New York Giant Justin Tuck punishes his opponents on the field, but off the gridiron he’s all heart
Michael P. Geffner
From the Print Edition:
Saturday Night Live: How it Shapes Our Politics & Culture, September/October 2011
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Justin’s mom Elaine worked for Russell as well, for 30 years, a lot of those days spent in the clothing mill on graveyard shifts.
There wasn’t much for him to do in Kellyton besides play sports, and on some weekends and summer days Justin—a kid who made “little noise,” his Dad will tell you—would start playing ball at ten in the morning and not finish until eight at night. “A lot of people thought that’s why I had a darker complexion than my sisters,” he says, “because I was always outside getting cooked by the sun.” His favorite sport, surprisingly, was basketball, not football. It wasn’t until the ninth grade that he took up football seriously, first playing quarterback, then tight end and linebacker, then finally defensive end in his junior year of high school.
When he wasn’t on some ball field or court, he was at the Elam II Missionary Baptist Church. “It seemed like I went to church Sunday through Saturday,” he says with a chuckle. All the Tuck men were either deacons (including his father and only brother Spencer) or preachers, while his mom was the church’s secretary and his sisters either sang in the choir, played the church piano or taught Sunday school. Justin went from cutting the church’s lawn to becoming its teenage Sunday school teacher.
His parents preached the basic principles of hard work and the need for a good education, humility and generosity, love of God and family, that one’s life isn’t measured by material things but by strength of character. “But my Dad would say that it’s what you are behind closed doors that matters, not what you do and say in public. He’d say, ‘If you’re not living it when no one’s looking, then it’s not true.’ That has always stayed with me.”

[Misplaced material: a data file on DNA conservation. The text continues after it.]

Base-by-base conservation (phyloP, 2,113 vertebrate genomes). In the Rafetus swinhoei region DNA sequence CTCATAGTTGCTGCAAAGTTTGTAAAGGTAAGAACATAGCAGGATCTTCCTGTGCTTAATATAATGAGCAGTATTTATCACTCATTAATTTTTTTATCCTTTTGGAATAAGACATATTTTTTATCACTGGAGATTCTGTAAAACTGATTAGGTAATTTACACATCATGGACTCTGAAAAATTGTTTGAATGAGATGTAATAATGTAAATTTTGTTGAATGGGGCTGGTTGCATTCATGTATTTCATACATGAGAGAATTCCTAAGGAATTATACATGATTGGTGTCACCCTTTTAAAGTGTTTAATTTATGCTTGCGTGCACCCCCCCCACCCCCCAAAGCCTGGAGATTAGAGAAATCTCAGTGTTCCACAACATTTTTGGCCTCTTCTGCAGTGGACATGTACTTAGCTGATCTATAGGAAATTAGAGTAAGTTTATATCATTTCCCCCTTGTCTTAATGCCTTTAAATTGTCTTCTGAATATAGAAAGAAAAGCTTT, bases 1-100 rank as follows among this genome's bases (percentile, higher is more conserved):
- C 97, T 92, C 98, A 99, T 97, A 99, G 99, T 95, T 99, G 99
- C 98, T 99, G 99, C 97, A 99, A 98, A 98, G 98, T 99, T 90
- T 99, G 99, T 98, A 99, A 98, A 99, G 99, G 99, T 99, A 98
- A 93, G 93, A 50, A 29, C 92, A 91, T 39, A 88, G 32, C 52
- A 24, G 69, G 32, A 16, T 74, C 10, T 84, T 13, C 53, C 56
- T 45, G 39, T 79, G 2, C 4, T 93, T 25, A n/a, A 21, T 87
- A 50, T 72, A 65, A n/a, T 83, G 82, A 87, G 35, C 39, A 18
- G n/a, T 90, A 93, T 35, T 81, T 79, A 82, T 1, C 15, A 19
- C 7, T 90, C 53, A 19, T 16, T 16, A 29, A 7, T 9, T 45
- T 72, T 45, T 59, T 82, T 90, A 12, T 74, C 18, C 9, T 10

When Tuck signed a five-year, $30 million dollar extension with the Giants in January 2008, he had a surprise for his Dad.
“Hey, Dad,” he said. “I’m going to buy you a new house.”
Jimmy Lee had a bigger surprise to give his son. “No, you’re not.”
“No, no, Dad, I’m going to buy it for you.”
“Well, if you buy it,” his Dad warned, “I’ll burn it down.”
His father explained that the best gift he could give him was to live his life fully, show respect for people and represent Kellyton well. That’s all.
“You hear all the stories of guys making it big, coming into money and family members hanging off them,” Tuck says. “Well, that’s not my family. They don’t want anything. ‘That’s your hard work, your success,’ they say.”
He was a relatively unknown football prospect coming out of high school, but by the time he finished his college days playing for The Fighting Irish of Notre Dame he made his bones as a premier college pass rusher. On campus, he was known as The Freak, a guy who possessed a 34.5- inch vertical leap, could run the 40-yard dash in 4.56 seconds, bench press 380 pounds, squat 560 and power clean 336 combined with the quickness and dazzling footwork of a point guard. It all combined to make him a uniquely lethal defensive end.
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